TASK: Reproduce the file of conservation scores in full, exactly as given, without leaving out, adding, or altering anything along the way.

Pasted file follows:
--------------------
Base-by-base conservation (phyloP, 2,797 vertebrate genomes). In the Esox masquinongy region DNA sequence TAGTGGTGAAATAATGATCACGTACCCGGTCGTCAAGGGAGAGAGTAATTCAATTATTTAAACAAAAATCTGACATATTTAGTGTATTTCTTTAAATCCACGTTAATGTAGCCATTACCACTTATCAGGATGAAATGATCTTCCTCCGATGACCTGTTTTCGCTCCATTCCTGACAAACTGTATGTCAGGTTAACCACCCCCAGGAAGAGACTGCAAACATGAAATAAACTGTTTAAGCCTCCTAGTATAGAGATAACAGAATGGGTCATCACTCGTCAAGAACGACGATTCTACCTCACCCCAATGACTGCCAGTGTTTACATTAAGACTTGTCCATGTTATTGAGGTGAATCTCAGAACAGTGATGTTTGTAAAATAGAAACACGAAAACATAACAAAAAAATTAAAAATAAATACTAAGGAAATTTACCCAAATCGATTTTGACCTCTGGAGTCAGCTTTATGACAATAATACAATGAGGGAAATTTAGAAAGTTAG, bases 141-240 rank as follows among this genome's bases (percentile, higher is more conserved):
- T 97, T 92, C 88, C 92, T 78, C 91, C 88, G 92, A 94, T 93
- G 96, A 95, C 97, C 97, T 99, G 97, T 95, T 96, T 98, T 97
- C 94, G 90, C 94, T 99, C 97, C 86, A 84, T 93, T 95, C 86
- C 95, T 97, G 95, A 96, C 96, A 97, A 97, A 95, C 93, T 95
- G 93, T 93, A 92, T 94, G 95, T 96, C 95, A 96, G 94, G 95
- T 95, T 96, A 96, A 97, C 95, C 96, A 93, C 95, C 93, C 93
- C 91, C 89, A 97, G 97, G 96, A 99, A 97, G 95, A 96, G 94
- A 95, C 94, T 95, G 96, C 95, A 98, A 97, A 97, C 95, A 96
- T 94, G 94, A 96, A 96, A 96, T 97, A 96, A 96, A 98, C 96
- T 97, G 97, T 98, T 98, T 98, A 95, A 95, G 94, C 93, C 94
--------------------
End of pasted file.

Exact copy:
Base-by-base conservation (phyloP, 2,797 vertebrate genomes). In the Esox masquinongy region DNA sequence TAGTGGTGAAATAATGATCACGTACCCGGTCGTCAAGGGAGAGAGTAATTCAATTATTTAAACAAAAATCTGACATATTTAGTGTATTTCTTTAAATCCACGTTAATGTAGCCATTACCACTTATCAGGATGAAATGATCTTCCTCCGATGACCTGTTTTCGCTCCATTCCTGACAAACTGTATGTCAGGTTAACCACCCCCAGGAAGAGACTGCAAACATGAAATAAACTGTTTAAGCCTCCTAGTATAGAGATAACAGAATGGGTCATCACTCGTCAAGAACGACGATTCTACCTCACCCCAATGACTGCCAGTGTTTACATTAAGACTTGTCCATGTTATTGAGGTGAATCTCAGAACAGTGATGTTTGTAAAATAGAAACACGAAAACATAACAAAAAAATTAAAAATAAATACTAAGGAAATTTACCCAAATCGATTTTGACCTCTGGAGTCAGCTTTATGACAATAATACAATGAGGGAAATTTAGAAAGTTAG, bases 141-240 rank as follows among this genome's bases (percentile, higher is more conserved):
- T 97, T 92, C 88, C 92, T 78, C 91, C 88, G 92, A 94, T 93
- G 96, A 95, C 97, C 97, T 99, G 97, T 95, T 96, T 98, T 97
- C 94, G 90, C 94, T 99, C 97, C 86, A 84, T 93, T 95, C 86
- C 95, T 97, G 95, A 96, C 96, A 97, A 97, A 95, C 93, T 95
- G 93, T 93, A 92, T 94, G 95, T 96, C 95, A 96, G 94, G 95
- T 95, T 96, A 96, A 97, C 95, C 96, A 93, C 95, C 93, C 93
- C 91, C 89, A 97, G 97, G 96, A 99, A 97, G 95, A 96, G 94
- A 95, C 94, T 95, G 96, C 95, A 98, A 97, A 97, C 95, A 96
- T 94, G 94, A 96, A 96, A 96, T 97, A 96, A 96, A 98, C 96
- T 97, G 97, T 98, T 98, T 98, A 95, A 95, G 94, C 93, C 94